The fantastical hats of Dr. Seuss set to land at Laguna Beach


A traveling selection of hats, helmets, bonnets and caps once owned by Dr. Seuss makes a SoCal stop at a Laguna Beach art gallery on Friday.

Photo Gallery: 7 things you didn’t know about Dr. Seuss

The touring “Hats Off to Dr. Seuss!” exhibit is part of a year-long celebration to mark the 75th anniversary of Theodor “Seuss” Geisel’s second book, “The 500 Hats of Bartholomew Cubbins,” (and the one I credit with sparking my life-long love of hats) and marks the first time the eclectic collection of headgear, curated by Chase Art Companies, has traveled outside the Seuss estate.


According to this excerpt from the press materials accompanying the exhibit, the good doctor (who died in 1991) was a hat fancier himself:

“Dr. Seuss was an avid hat collector known to wear one of his crazy hats for inspiration while writing, and at dinner parties, it was often a tradition for each guest to wear a hat.

In his artwork, as in his personal life, Dr. Seuss saw hats as transformational. From the time he was a small boy in Springfield, Massachusetts, he was aware of the inherent magic in hats.”

Thanks to the confluence of New York Fashion Week, I managed to catch the exhibit at the New York Public Library in February -- the first stop of its nationwide tour.

In addition to the hats, which I’ll get to in a moment, I was astonished to find that the writer and illustrator of 44 books for children also was the proud owner of an honest-to-goodness man cave -- a secret closet-like space hidden behind a bookcase in his home where he stashed his hats!

At first glance the display seems almost like a lid let-down; it’s essentially a steamer trunk the size of a walk-in closet -- although one so filled to overflowing with hats, the Seuss estate, the staff of the Children’s Reading Room and the dozen children in the room should consider themselves lucky there was a layer of protective display glass between me and the mother lode of millinery.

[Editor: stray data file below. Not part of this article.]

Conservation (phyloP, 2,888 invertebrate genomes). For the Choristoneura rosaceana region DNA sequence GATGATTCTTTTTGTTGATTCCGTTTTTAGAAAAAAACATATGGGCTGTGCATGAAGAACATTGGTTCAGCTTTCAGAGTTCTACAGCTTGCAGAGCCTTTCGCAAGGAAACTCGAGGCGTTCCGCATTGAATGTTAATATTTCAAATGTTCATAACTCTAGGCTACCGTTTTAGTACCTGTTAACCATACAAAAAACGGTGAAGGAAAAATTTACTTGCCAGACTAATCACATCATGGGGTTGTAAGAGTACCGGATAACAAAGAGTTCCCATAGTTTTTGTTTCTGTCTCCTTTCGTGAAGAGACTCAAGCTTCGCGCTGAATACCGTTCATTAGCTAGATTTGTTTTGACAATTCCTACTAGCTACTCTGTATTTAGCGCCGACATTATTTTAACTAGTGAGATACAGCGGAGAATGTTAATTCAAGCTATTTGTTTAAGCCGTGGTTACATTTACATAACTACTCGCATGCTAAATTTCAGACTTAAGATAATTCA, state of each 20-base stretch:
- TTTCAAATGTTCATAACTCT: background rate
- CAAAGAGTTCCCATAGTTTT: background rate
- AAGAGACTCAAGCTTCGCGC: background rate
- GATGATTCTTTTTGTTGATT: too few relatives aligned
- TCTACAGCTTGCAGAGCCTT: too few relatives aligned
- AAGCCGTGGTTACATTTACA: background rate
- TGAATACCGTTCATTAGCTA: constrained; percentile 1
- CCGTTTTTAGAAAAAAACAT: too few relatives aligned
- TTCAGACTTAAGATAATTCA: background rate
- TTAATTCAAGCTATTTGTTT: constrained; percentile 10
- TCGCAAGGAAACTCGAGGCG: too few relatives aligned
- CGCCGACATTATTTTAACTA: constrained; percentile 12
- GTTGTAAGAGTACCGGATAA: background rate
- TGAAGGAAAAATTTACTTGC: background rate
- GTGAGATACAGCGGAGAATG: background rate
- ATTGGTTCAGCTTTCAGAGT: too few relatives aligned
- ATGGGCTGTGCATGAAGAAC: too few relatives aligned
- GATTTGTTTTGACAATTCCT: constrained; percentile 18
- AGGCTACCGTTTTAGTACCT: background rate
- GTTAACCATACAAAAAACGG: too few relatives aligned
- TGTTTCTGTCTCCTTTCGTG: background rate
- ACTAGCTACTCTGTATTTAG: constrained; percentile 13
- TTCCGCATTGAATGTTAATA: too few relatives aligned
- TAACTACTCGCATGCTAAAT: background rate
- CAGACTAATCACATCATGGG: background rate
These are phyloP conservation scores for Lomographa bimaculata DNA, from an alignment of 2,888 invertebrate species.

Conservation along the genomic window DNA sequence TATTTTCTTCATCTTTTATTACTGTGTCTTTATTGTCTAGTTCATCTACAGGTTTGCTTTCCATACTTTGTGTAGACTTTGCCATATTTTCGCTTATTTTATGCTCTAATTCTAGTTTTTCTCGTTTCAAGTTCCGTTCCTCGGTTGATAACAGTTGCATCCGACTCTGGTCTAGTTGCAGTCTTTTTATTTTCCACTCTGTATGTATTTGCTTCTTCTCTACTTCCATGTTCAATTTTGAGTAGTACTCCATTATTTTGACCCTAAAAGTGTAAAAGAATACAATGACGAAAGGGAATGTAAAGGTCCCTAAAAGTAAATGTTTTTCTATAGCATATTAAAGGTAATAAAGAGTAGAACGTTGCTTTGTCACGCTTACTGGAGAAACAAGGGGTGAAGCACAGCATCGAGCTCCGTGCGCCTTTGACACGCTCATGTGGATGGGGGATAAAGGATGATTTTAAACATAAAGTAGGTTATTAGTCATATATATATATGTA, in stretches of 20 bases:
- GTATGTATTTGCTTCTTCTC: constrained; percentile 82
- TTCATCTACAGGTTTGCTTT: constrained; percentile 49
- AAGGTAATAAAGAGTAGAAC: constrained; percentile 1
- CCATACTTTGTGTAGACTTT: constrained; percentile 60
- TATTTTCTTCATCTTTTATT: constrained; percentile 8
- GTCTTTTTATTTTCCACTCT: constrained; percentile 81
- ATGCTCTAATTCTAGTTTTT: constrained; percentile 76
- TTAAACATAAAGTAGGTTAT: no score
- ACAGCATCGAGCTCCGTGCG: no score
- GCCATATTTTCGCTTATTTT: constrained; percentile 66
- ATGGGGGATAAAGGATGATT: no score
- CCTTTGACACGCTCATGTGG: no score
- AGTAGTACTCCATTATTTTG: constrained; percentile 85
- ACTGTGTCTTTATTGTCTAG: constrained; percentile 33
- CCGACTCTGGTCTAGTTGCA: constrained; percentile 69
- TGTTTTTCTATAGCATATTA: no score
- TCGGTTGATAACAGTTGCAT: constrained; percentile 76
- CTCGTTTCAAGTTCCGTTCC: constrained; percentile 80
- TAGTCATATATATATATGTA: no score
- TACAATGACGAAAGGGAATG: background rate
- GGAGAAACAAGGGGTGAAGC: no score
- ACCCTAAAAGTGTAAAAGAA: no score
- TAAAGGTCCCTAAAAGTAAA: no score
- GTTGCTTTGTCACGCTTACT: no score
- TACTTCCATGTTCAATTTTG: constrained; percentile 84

There were black-and-white convict caps, a teeny tiny sombrero, a black topper, Chinese caps, white fuzzy marching band busbys, fierce-looking pickelhaubes, embroidered naval caps, and all manner of fancy, floppy felt chapeaux festooned with colorful Seussian-appropriate plumage.

But of all the hats -- and I counted some 25 before lapsing into a cap-induced coma -- there were two in particular that will make a Seussophile’s heart grow three sizes. The first was a towering stovepipe top hat with three wide horizontal bands of red interspersed with two of white -- the sartorial calling card of the Cat in the Hat himself. Though the exhibit doesn’t solve the riddle of which came first -- this hat or the cat’s -- it’s fun to see this one up close.

The second hat is a simple, unassuming cap of red felt with a sloping crown and accented with a single large white feather. Those unfamiliar with “500 Hats” might overlook it altogether, but anyone else would instantly recognize it as the hat at the heart of Bartholomew Cubbins’ 499 problems. (I don’t want to spoil the ending, but trust my math.)

And for this hat-loving fan of the master young Cubbins (who lived near a cranberry bog in the Kingdom of Didd) to see it on display so many years removed from childhood was a wonderful, powerful surprise.

The Fingerhut Gallery of Laguna Beach will host the hat exhibit (which is not for sale) alongside a selection of estate-authorized artworks adapted from the author’s drawings, paintings and sculptures (which are) until June 2.

If you happen to miss checking out the cat’s many hats close-up this time around, the touring exhibit will be returning to Southern California for stops in La Jolla and San Diego in July and August (the full schedule can be found at the Hats Off to Dr. Seuss! website.)

“Hats Off to Dr. Seuss!” at Fingerhut Gallery of Laguna Beach, 210 Forest Ave., Laguna Beach, 10 a.m. to 6 p.m. Sunday through Wednesday, Thursday through Saturday 10 a.m. to 8 p.m., May 17 to June 2.


Death of the man cave (1992 - 2012)

On Dr. Seuss’ birthday, a parent says thank you

‘Timmy Failure’ feeds cartoonist Stephan Pastis’ success